FASB responded on March 27, 2023, by codifying the common control arrangement practical expedient which permits private companies with leasing arrangements between parties under common control to use written terms and conditions to determine if a lease exists and, if a lease exists, to classify and account for them based on the written terms and conditions. While FASB hasn’t explicitly defined the term common control arrangement, it is generally understood to be a scenario where an individual or entity holds more than 50% of the voting ownership of each entity. It’s important to note that this practical expedient is for common control arrangements and not all related party arrangements. Companies will still need to go through the exercise of determining the legally enforceable rights and obligations for non-common control related party leasing arrangements.

This practical expedient has resulted in the formalizing of common control leasing arrangements into written lease agreements but has also nudged companies towards structuring these leases to align with the short-term practical expedient by documenting terms less than twelve months and avoiding balance sheet recognition. While this may be technically consistent with the standard, it does necessitate administrative vigilance as agreements would require re-papering upon expiration and can not include any renewal or early termination options.

Opportunity to Improve Processes and Internal Controls

With year-end compliance in the rearview mirror, companies can now shift their focus towards evaluating the effectiveness of their process and controls related to lease accounting and identify areas for improvement. The ultimate objective post-adoption is to seamlessly integrate the process for identifying and accounting for leases into their financial reporting process.

The most important consideration relates to effective communication between operational and accounting personnel to properly identify leasing arrangements and capture key details within those arrangements for proper accounting. Companies must identify key process stakeholders across all departments who have contract-signing authority and educate them on the nuances of lease accounting. Internal controls should be established like plant, property and equipment transactions to ensure this communication occurs.

Another critical aspect of the post-adoption evaluation is assessing the adequacy of the chosen lease accounting solution. Whether utilizing Excel templates, third-party lease accounting software, or sophisticated lease management platforms, a retrospective evaluation is vital. While Excel templates offered companies cost-effectiveness, they proved to be very labor-intensive, difficult to track and manage changes to leases, and impractical for companies with more than a few leases. On the other end, lease accounting software and lease management platforms offered streamlined accounting and significant time savings but at a cost. Ultimately, the cost-benefit of the lease accounting and management solutions shone through during adoption helping companies quickly and consistently apply the standard to their lease portfolio.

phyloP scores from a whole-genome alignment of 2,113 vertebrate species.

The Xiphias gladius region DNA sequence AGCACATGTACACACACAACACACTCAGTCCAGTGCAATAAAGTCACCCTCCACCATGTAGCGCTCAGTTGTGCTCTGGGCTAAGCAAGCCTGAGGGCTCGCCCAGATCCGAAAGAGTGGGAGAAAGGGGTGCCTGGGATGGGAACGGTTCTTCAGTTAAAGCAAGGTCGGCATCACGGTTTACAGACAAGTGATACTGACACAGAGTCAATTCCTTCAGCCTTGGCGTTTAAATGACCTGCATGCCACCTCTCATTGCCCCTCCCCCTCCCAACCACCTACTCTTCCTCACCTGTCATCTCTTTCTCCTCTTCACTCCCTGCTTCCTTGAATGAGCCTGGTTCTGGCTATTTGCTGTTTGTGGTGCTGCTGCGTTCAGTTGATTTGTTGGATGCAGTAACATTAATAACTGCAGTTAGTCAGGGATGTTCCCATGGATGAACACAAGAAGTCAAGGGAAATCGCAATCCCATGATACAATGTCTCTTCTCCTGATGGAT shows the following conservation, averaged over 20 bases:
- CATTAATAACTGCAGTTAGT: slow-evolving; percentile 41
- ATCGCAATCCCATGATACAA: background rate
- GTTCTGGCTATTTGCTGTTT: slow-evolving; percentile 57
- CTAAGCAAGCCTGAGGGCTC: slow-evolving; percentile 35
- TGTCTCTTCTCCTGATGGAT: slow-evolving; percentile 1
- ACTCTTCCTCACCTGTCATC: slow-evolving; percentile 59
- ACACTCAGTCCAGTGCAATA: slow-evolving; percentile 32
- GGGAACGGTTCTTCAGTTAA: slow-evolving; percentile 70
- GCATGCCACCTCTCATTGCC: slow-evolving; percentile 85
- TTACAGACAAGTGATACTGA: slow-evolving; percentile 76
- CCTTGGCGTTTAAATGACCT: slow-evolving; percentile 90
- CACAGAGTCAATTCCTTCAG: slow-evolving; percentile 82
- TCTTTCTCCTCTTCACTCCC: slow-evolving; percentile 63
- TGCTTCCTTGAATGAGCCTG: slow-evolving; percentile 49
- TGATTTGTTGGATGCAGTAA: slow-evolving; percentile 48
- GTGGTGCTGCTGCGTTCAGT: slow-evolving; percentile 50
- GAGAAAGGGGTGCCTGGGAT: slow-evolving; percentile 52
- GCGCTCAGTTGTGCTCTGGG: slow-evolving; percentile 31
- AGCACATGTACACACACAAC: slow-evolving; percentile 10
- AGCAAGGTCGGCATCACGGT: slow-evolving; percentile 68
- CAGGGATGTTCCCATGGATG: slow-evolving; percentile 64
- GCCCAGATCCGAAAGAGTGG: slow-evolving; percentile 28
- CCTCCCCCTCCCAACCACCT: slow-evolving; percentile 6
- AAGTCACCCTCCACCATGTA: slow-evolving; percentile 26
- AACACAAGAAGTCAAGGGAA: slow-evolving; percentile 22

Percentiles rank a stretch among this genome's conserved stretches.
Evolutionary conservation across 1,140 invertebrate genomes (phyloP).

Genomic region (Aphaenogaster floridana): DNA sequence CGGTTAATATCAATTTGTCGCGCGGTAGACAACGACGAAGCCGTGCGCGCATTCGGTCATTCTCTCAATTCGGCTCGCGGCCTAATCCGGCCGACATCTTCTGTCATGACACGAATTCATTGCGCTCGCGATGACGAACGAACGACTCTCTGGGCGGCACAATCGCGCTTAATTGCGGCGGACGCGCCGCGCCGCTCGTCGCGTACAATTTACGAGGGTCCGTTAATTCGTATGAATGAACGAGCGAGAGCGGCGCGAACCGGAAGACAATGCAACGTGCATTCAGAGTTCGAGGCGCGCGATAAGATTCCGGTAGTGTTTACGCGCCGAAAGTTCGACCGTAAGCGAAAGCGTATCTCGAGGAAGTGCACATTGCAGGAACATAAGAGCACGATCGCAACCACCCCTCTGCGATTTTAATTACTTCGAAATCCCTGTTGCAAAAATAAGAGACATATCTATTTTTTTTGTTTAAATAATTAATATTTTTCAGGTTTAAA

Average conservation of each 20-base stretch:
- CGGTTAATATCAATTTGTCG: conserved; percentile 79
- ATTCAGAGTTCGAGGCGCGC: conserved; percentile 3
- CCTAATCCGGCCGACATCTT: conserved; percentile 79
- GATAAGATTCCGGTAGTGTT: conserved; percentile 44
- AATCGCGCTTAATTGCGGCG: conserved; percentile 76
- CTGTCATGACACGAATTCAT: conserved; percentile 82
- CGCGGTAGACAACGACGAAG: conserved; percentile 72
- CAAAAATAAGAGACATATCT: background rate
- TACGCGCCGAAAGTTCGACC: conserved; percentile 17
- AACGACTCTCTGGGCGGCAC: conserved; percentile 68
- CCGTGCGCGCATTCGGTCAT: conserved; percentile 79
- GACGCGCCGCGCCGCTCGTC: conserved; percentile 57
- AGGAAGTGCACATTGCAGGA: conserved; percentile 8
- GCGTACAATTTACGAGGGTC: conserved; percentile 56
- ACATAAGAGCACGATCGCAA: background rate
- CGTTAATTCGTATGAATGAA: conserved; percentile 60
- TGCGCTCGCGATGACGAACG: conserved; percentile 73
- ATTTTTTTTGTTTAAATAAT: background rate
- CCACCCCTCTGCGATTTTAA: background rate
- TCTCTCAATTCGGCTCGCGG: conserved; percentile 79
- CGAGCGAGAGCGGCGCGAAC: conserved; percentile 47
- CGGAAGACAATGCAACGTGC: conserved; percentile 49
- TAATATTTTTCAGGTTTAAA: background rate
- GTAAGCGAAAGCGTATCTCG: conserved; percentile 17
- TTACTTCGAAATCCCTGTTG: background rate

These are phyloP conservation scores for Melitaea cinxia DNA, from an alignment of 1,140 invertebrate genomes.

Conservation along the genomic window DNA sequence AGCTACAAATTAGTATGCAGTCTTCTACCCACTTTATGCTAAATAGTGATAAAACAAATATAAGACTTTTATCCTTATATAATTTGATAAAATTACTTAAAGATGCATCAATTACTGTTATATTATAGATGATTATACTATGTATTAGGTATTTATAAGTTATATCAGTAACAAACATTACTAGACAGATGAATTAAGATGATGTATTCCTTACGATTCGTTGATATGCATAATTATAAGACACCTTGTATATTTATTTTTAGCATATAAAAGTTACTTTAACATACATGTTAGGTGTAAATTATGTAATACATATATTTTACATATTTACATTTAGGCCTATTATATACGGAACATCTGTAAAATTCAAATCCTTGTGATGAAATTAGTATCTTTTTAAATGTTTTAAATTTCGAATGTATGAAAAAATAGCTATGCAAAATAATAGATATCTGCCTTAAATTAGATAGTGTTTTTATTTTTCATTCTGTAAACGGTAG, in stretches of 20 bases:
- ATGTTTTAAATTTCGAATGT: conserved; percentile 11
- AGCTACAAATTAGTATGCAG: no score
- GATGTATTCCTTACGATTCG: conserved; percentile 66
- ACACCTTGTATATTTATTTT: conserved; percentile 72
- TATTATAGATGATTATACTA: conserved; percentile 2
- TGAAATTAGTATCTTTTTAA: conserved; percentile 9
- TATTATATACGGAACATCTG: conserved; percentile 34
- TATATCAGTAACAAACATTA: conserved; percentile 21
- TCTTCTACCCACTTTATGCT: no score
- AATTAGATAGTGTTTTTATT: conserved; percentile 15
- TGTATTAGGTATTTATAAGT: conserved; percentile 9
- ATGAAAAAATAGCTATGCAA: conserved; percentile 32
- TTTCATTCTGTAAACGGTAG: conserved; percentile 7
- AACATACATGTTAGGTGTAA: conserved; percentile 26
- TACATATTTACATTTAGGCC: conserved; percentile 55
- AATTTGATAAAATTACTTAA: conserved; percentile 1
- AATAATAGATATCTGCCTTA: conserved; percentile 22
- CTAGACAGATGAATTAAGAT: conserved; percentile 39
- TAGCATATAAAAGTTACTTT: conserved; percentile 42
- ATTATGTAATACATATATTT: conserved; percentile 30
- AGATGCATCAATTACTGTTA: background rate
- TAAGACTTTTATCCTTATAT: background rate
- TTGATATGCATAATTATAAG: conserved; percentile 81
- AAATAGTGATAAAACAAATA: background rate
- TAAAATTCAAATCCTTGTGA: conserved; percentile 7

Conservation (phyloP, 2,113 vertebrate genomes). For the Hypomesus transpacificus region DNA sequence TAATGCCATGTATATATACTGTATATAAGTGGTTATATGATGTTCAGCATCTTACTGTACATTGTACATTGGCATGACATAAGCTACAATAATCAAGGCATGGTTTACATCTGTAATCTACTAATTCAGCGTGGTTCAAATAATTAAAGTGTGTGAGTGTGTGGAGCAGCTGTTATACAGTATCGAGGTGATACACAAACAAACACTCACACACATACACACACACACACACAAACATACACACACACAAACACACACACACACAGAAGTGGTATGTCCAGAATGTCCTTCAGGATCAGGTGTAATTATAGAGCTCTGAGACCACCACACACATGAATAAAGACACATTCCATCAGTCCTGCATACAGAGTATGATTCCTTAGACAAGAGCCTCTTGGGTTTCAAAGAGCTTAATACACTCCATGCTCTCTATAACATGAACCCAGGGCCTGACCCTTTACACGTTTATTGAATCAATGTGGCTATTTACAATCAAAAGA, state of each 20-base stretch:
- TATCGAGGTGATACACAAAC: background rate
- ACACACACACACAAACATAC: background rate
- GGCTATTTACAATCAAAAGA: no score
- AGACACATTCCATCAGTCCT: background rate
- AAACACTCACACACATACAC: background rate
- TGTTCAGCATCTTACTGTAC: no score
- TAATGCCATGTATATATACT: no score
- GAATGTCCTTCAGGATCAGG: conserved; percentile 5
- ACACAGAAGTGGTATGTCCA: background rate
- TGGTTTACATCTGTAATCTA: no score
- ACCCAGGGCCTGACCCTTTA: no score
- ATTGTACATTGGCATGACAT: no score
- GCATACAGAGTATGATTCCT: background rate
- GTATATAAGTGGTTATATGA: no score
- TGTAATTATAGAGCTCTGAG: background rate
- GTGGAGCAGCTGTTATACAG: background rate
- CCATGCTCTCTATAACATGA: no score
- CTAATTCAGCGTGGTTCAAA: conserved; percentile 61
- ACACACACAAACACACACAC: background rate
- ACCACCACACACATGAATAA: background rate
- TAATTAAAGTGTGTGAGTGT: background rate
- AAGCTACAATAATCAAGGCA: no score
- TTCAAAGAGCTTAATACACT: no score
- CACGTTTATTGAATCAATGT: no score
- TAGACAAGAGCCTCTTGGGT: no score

Conclusion

Post-adoption considerations for lease accounting highlights a critical shift from initial compliance to a focus on ongoing maintenance. Companies will be required to exercise diligence in the identification and communication of new leases and changes to existing leases through modifications and reassessments. While private companies are offered several practical expedients to ease the burden, companies will need to commit themselves to the establishment and integration of key processes and controls to ensure continued accounting and compliance with the standard.

This article was originally published in the 2023 Catalyst Construction Journal.

About the Author

Ryan Poage is a manager in our business assurance practice. He has experience with clients in a variety of industries, specializing in manufacturing and distribution and construction. He also provides assurance services to employee benefit plans. Ryan focuses on providing high quality client service by understanding the business needs of each client and seeking to provide practical business solutions to meet those needs.

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The information contained herein is general in nature and based on authoritative guidance that is subject to change. Neither GreerWalker LLP nor GreerWalker Corporate Finance LLC (collectively, “GreerWalker”) guarantee the accuracy or completeness of any information and are not responsible for any errors or omissions, or for results obtained by others as a result of reliance upon such information. GreerWalker assumes no obligation to inform the reader of any changes in tax laws, regulations, accounting standards, or other factors that could affect information contained herein. This publication does not, and is not intended to provide legal, tax or accounting advice, and readers should consult their advisors concerning the application of tax laws or accounting guidance to their particular situation. Any tax analysis in this publication is not advice and is not intended or written to be used, and cannot be used, for purposes of avoiding tax penalties that may be imposed on any taxpayer.